In and outside of school board meetings protests are attempting to disrupt some of the most basic accommodations for 2SLGBTQ+ students.
Canadian Anti-Hate Network
Screenshots from videos of protests taking place in and outside of school board meetings in British Columbia and Ontario. Source: Hands Off Our Kids/Facebook (left); cudabdoll/X (right)
A large crowd gathers in what is a now familiar sight outside of school board meetings.
Chanting and waving signs, they demand in unison for school districts to “Leave our kids alone.”
Taking place outside a September 26, Dufferin-Peel Catholic School Board meeting in Ontario. Trustees would decide to shut the in-person aspect of the meeting, taking it online.
“Whose kids? Our Kids,” the chanters call out.
Protests and demonstrations during school board meetings have become commonplace, as people opposed to a range of issues from inclusive policies for 2SLGBTQ+ to comprehensive sex education, and in some cases even seeking to ban books, frequently organize over social media.
“LGB can go to public schools and leave our kids to learn God’s law,” anti-2SLGBTQ+ activist Chrystal Peters told her followers while live streaming from inside the Dufferin-Peel meeting.
Peters, a regular fixture at protests targeting 2SLGBTQ+ events, was charged in July with Public Incitement of Hatred allegedly after a protest against a drag event outside a church.
Around 40 minutes into the meeting of the Dufferin-Peel school board, a recess was declared by the chair as the protesters began chanting and shouting objections. The rest of the meeting was carried out over Zoom without a public gallery.
Standing on a chair, Peters yelled about bathroom access for transgender students at the then-empty seats of the school board trustees. The crowd remained inside the building for a time until eventually joining other supporters outside and dispersing.
The large turnout of protesters to this one event is likely linked to an issue that the Campaign Life Coalition (CLC) categorized as a way to deny “parents and Catholic electors” their “legal right to speak freely at public school board meetings against flying the LGBT Pride flag, against Gender Ideology, sexual orientation curriculum, and the like.”
Another organization, Hands Off Our Kids, also referred to as HooK, claimed that if approved the measure would “limit our right to ever speak out in protest or criticism of SOGI (Sexual Orientation and Gender Identity) curriculums.”
The actual measure, proposed after a delegation by a representative of CLC in June 2023, was to “incorporate the specific language to uphold a safe and inclusive environment for all staff and students” for members of the public delegating or presenting at school board meetings.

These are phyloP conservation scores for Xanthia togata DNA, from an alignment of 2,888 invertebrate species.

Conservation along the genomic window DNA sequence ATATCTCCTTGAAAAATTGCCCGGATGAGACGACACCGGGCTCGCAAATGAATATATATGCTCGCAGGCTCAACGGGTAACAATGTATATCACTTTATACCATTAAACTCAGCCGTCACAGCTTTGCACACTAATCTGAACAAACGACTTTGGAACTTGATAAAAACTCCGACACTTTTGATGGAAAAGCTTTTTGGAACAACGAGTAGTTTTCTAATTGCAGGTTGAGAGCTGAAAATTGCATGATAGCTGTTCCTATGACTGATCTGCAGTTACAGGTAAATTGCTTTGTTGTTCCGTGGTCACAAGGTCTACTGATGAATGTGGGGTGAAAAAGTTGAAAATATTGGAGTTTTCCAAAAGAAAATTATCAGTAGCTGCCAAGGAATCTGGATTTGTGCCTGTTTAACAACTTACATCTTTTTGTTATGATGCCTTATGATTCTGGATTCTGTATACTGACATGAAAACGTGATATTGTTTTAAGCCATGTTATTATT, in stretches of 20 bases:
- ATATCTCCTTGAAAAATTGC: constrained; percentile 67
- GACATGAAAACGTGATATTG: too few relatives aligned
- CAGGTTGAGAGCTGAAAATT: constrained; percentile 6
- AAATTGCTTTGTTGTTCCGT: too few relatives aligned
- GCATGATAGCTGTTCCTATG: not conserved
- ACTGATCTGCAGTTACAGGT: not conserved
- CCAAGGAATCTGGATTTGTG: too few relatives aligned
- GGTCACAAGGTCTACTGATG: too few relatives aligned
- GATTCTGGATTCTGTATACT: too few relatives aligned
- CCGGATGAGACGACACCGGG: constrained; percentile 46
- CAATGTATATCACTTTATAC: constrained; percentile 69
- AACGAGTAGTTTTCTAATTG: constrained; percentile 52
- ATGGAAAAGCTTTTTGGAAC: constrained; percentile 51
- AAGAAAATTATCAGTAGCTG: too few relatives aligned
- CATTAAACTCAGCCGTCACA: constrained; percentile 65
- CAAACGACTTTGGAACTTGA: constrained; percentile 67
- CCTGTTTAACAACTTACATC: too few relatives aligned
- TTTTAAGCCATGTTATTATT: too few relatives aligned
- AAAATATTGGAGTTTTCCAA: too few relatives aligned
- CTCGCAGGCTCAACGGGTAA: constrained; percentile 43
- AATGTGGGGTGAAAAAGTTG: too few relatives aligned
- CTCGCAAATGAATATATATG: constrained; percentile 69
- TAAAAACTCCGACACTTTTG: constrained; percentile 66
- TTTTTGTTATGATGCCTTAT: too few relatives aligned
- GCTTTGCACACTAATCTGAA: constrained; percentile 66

This would mean that delegates would be required to adhere to a code of conduct in line with the Ontario Human Rights Code and include provisions to “provide and sustain a safe, caring, inclusive and healthy Catholic school community in which every student can succeed.”
The policy cited, Policy 9.01, is alleged by an online petition circulated by the protesters to be “filled with LGBT propaganda,” and “would restrict parents and delegates from speaking against the LGBT Pride flag, Gender Ideology, sexual orientation curriculum, and other LGBT-related occurrences.”
Only around one page long, Policy 9.01 does not specifically mention gender identity, sexual orientation, or any other related subject, rather placing an emphasis on inclusivity when creating a Catholic Code of Conduct. Student development, according to the policy, is to be aided by the “highest possible standards of Catholic behaviours,” that foster a “culture of respect, inclusion, equity, responsibility and concern for the well-being of all.”
The primary objection to Policy 9.01 appears to be that delegates presenting to trustees will have to abide by the Ontario Human Rights Code, which does include gender identity, gender expression, sex, and sexual orientation as protected classes.
The same petition against the policy says that parents who violate the code would be “subjected to the judicial rulings within the Ontario Human Rights Code.”
Far from the only heated protests to take place this week, Tuesday saw a reported 300 people in Abbotsford, BC. According to the Chilliwack Progress, demonstrators gathered outside of the Abbotsford school district administration office during a meeting of the public board of education.
Using familiar calls of “leave our children alone,” and “Stop SOGI,” they banged on windows and doors. The protests were reportedly peaceful, though video of the events shows trustees leaving the building with a police escort.
Last week also saw several bomb threats reportedly called into Southern Ontario schools. One of the targets, according to the Hamilton Spectator, is the same school where a controversial teacher, who was previously recorded wearing large prosthetic breasts, is currently employed.
During the large amount of public and media attention received last year, bomb threats were made against the teacher’s previous place of employment in Oakville, Ontario.
It has not been made clear if the recent flurry of threats against schools is all linked to issues of gender identity.
Similar demonstrations also took place outside of school board meetings in Hamilton, Prince George, and Kitchener-Waterloo.
This article is part of a project which has been made possible in part thanks to a generous family foundation and our fundraising partner the Mosaic Institute. We appreciate their support.